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Genus Boloria - Lesser Fritillaries

Meadow Fritillary - Boloria bellona Which fritillary? - Boloria bellona Small Fritillary-Type B-fly - Boloria epithore Boloria bellona - female Meadow Fritillary - Boloria bellona Silver bordered Fritillary - Boloria selene - male Meadow fritillary - Boloria bellona Small butterfly - Boloria bellona
Show images of: caterpillars · adults · both
Kingdom Animalia (Animals)
Phylum Arthropoda (Arthropods)
Subphylum Hexapoda (Hexapods)
Class Insecta (Insects)
Order Lepidoptera (Butterflies and Moths)
Superfamily Papilionoidea (Butterflies and Skippers)
Family Nymphalidae (Brush-footed Butterflies)
Subfamily Heliconiinae (Heliconians and Fritillaries)
Tribe Argynnini (Fritillaries)
Genus Boloria (Lesser Fritillaries)
Synonyms and other taxonomic changes
includes Clossiana and Proclossiana as subgenera or synonyms, following the classification of Opler and Warren and All-Leps (see discussion in Taxonomy Forum)
Explanation of Names
subgenus Boloria includes:
Boloria alaskensis, and other closely similar "species" of dubius and debated distinction in Eurasia.
subgenus Proclossiana includes:
Boloria eunomia
subgenus Clossiana includes: all remaining species, which can be arranged into the following groups based on genitalia and pattern. Each group has additional members in Eurasia:
Selene Group: B. selene
Euphrosyne Group: B. chariclea
Freija Group: B. freija, natazhati
Polaris Group: B. alberta, astarte, polaris
Bellona Group: B. bellona, epithore, frigga, improba, kriemhild

Species names in Boloria are confusing, as different authors may use different names for the same insect. Part of this is due to disagreement on where species distinctions lie, and thus as to just how many species there really are. Also, it is debated whether a number of our North American representatives are different species or the same as counterparts in Eurasia, also affecting the names used.
14 species in North America listed at BOA
wingspan 35-55 mm
Smaller than the Greater Fritillaries, mostly orange above with black markings. Forewing has a complete submarginal band, but hindwing underside usually lacks silver spots (except in Boloria selene). Seeing the distinct markings on the hindwing underside is the best way to identify species; however, most can be identified by a combination of where and when seen and appearance even when only the upper side is observed.
Alaska and all of Canada, including arctic islands, plus northern United States, south in the Appalachians to North Carolina, the Rockies to New Mexico, and the west coast to California.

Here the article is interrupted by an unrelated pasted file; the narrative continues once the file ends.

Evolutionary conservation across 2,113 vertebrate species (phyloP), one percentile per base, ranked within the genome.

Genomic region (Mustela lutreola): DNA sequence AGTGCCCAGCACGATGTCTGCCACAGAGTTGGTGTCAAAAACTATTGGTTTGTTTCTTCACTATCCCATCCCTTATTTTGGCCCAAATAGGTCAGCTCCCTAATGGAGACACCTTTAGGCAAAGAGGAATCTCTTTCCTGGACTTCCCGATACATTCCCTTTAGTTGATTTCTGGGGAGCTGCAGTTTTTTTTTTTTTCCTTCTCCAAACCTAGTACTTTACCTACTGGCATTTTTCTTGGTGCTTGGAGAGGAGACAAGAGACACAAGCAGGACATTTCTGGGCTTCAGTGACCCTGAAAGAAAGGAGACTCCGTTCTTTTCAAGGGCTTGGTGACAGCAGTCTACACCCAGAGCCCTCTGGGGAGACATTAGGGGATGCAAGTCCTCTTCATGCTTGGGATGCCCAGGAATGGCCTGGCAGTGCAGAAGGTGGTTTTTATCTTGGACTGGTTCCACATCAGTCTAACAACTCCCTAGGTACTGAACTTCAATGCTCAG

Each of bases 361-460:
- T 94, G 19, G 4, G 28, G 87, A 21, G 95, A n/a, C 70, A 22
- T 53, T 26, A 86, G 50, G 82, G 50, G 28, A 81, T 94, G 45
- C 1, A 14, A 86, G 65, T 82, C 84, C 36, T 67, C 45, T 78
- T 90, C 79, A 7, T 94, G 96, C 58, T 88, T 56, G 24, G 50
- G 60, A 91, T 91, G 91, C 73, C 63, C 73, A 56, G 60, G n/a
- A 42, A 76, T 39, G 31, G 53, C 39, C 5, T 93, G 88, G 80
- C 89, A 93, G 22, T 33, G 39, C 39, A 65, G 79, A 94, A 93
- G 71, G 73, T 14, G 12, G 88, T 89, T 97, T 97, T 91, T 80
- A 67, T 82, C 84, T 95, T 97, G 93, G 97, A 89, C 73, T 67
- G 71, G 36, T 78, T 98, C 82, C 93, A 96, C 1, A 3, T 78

also represented by +/- 10 species (some the same as ours) throughout much of Eurasia.
Primarily boreal and mountain in fields, wet meadows, bogs, arctic tundra, mountain tops, disturbed areas, and many other open settings.
Larvae of most species feed on Violets. Others feed on Willow, Blueberry, Saxifrage, Mountain Avens, etc. Adults nectar at many flower species and will often sip moisture from the ground.
Life Cycle
Some (mostly Arctic and high mountain) species fly only every other year. Some overwinter as larvae and others as pupae.
These low-flying butterflies are constantly on the move, giving few opportunities for good looks at the markings on the hindwing underside.
See Also
Greater Fritillaries are similar on the forewing underside but on the hindwing underside they have a complex pattern of pale, usually metallic silver spots. The Lesser Fritillaries have complex patterns on the hindwing underside but usually lack silver spots (except in Boloria selene)
Checkerspots and Crescents lack a complete submarginal band on the forewing
Print References
(1) (2) (3)
Internet References
pinned adult images of all 14 species in North America, with links to species accounts and US distribution maps (
list of Eurasian species with distribution maps, links to images, synonyms, foodplants, references (Markku Savela, FUNET)
Works Cited
1.Butterflies of North America (Kaufman Focus Guides)
Jim P. Brock, Kenn Kaufman. 2003. Houghton Mifflin Co.
2.Butterflies Through Binoculars: The West : A Field Guide to the Butterflies of Western North America (Butterflies and Others Thr
Jeffrey Glassberg. 2001. Oxford University Press.
3.Butterflies of the East Coast : An Observer's Guide
Rick Cech, Guy Tudor. 2005. Princeton University Press.